Rather than sit back and let those situations get the best of him, Danielson took a proactive approach in remedying them. He changed the SQL security on the WordPress site to make it more secure and worked Gmail’s team to prevent the phishing attack from happening again.

These experiences showed him the value of cybersecurity education as he saw the potential it could have for his students. Danielson has also run multiple phishing campaigns in his district to help employees become more stealth in their cybersecurity posture.

“As a CTO, you are obligated and challenged with protecting the organization and the employees from cyber attacks, social engineering, and threats,” Danielson said. “I find that combination of challenges and problem-solving skills fascinating.”

Danielson also has a passion for education. He holds a bachelor’s degree in child development and a master’s degree in education technology. He saw CyberPatriot and teaching Cybersecurity as a way to combine all of these interests while making a positive impact on his students.

Under his direction, the Coast Union High School cyber team won first place in the 2019 California Mayors Cyber Cup for the South Central Coast Region. The team will compete in the California Cyber Innovation Challenge in June.

“The kids blow me away with their intuition and passion for learning new subject matter and becoming subject matter experts in a specific discipline like Linux or cracking passwords,” Danielson said. “I know we have changed students’ directions for their career paths and developed their passion for information technology.”

Ayen Johnson, CyberPatriot Coach at the Coast Unified School District, met Danielson eight years ago and has worked with him over the past five years to develop a cybersecurity curriculum at the school.

Johnson said he sees Danielson’s dedication to cyber education in everything that he does.

“Henry works hard at making sure our students are exposed to as many opportunities as possible,” Johnson said. “He is a cyber hero because he works tirelessly to ensure their success and receive the recognition they deserve.”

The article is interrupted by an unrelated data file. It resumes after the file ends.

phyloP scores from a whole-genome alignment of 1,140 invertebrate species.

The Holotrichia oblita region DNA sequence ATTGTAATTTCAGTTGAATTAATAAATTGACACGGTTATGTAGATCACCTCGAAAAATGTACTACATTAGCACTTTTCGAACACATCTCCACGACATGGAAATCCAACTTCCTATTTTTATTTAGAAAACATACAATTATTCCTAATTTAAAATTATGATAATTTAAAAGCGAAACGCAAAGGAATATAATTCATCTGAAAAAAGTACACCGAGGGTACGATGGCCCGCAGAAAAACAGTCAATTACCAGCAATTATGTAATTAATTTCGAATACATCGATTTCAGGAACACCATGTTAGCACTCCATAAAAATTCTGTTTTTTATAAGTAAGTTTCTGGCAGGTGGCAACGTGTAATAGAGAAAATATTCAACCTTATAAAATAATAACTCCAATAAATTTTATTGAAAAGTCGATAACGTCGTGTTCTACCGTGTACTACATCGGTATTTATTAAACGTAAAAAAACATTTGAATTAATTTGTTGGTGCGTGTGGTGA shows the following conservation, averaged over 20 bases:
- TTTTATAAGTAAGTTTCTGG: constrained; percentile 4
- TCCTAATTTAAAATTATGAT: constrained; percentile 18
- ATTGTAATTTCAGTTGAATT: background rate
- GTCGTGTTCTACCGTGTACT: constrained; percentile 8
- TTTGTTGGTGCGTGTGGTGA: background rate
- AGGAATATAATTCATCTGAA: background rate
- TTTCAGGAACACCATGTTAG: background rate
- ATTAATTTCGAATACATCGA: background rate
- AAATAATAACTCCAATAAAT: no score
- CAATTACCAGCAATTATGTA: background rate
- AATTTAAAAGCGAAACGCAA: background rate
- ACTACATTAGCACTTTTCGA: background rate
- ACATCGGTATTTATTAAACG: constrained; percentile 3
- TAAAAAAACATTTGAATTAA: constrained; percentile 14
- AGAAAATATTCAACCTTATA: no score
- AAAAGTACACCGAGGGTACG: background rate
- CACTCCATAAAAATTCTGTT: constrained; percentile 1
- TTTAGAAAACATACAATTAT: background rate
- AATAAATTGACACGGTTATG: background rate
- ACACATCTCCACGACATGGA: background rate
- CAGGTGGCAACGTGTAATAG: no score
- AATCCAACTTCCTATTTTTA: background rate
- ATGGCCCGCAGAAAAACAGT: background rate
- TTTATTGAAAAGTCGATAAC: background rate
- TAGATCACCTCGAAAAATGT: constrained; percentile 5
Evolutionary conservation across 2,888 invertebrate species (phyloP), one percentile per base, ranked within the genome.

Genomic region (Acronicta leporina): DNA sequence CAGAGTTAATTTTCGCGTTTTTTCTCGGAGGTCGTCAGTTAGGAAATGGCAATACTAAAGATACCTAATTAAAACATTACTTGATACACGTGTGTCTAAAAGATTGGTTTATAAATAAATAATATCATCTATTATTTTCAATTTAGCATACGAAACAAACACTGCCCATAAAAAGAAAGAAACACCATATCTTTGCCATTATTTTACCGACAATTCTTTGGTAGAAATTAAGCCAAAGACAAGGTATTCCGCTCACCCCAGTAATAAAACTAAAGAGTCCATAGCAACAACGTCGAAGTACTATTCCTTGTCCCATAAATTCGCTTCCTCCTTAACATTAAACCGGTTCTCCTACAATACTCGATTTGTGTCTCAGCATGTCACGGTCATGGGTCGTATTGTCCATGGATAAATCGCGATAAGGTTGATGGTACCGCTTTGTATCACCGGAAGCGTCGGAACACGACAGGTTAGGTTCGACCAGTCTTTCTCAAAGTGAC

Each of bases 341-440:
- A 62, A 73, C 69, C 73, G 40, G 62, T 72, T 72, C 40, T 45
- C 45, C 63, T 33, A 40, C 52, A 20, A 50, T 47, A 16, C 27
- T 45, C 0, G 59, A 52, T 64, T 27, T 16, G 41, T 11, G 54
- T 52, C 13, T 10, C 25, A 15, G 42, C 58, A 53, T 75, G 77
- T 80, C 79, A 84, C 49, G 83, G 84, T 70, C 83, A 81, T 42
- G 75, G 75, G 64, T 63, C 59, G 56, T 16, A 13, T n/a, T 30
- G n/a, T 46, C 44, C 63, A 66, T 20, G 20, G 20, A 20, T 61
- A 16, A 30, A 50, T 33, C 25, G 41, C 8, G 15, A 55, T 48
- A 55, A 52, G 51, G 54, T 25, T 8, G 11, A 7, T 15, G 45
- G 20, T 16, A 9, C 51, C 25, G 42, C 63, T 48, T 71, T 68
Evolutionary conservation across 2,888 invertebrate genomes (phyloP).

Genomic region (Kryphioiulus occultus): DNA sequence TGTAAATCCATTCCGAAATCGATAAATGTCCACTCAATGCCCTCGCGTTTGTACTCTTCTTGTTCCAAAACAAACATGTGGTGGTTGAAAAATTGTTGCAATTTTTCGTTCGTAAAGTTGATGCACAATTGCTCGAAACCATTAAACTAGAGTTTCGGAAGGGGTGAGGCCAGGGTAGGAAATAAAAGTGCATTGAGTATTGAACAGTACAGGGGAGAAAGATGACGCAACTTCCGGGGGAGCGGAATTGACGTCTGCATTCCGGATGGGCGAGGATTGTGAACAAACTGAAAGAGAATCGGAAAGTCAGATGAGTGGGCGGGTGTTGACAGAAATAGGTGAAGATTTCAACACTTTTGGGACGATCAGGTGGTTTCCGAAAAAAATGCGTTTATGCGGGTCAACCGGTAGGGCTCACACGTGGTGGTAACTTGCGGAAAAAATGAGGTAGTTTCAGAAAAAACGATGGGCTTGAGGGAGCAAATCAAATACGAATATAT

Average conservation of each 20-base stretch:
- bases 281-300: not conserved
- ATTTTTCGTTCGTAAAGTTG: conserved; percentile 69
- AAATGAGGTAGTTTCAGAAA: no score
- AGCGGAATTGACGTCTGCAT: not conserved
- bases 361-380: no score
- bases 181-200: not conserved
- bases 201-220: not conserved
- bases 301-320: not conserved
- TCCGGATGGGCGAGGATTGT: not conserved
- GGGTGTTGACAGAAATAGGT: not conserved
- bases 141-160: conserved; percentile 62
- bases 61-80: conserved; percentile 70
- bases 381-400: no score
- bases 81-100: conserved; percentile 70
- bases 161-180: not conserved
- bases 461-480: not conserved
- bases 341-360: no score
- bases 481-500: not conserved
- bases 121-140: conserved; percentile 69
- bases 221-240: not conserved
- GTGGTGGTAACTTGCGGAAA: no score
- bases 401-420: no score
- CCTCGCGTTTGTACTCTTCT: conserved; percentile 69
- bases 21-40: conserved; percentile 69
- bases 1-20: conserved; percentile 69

Danielson earned the industry standard, Certified Systems Security Officer (CISSO) in January 2019. Danielson also obtained a Cyber Teacher certificate from the Computer Science Teachers Association in 2016 and has worked with organizations including the Grizzly Youth Academy, California Cyber Institute and the GenCyber Teacher Training Program at Cal Poly San Luis Obispo.

He’s also an adjunct instructor at Cal Poly and a CTO mentor at the California Educational Technology Professionals Association and the Cyber-Security Awareness Coordinator South Central Coast Regional Information and Communication Technologies & Digital Media.

He helped more than 100 Girl Scouts earn cybersecurity badges through a program organized by the Girl Scouts of California and the California Cyber Training Complex (CCTC).

“The programs offered by the CCTC are important for girls along the central coast as parents look for resources to help keep their daughters informed and safe online,” said Jody Skenderian, CEO of Girl Scouts of California’s Central Coast.

Looking ahead to the next school, Danielson hopes to build the middle school cyber teams at Coast Unified. He’s also been teaching and coaching long enough that he’s beginning to see his former students find success in the cybersecurity field.

“I had one student this year that got into Cal Poly for computer science,” Danielson said. “He started in middle school and ended up becoming captain of the team. He’s a first-generation college student, and I know we changed his life for the better.”

That student, Luis Plascencia, said Danielson was always there for him as a mentor in his cyber endeavors.

“Henry has led me through a path of learning that has evolved my abilities for my future involvement in Cyber Security and Computer Science,” Plascencia said. “I am beyond thankful for everything this course has taught me and will come back to pay it forward to those that prepared me for my future.”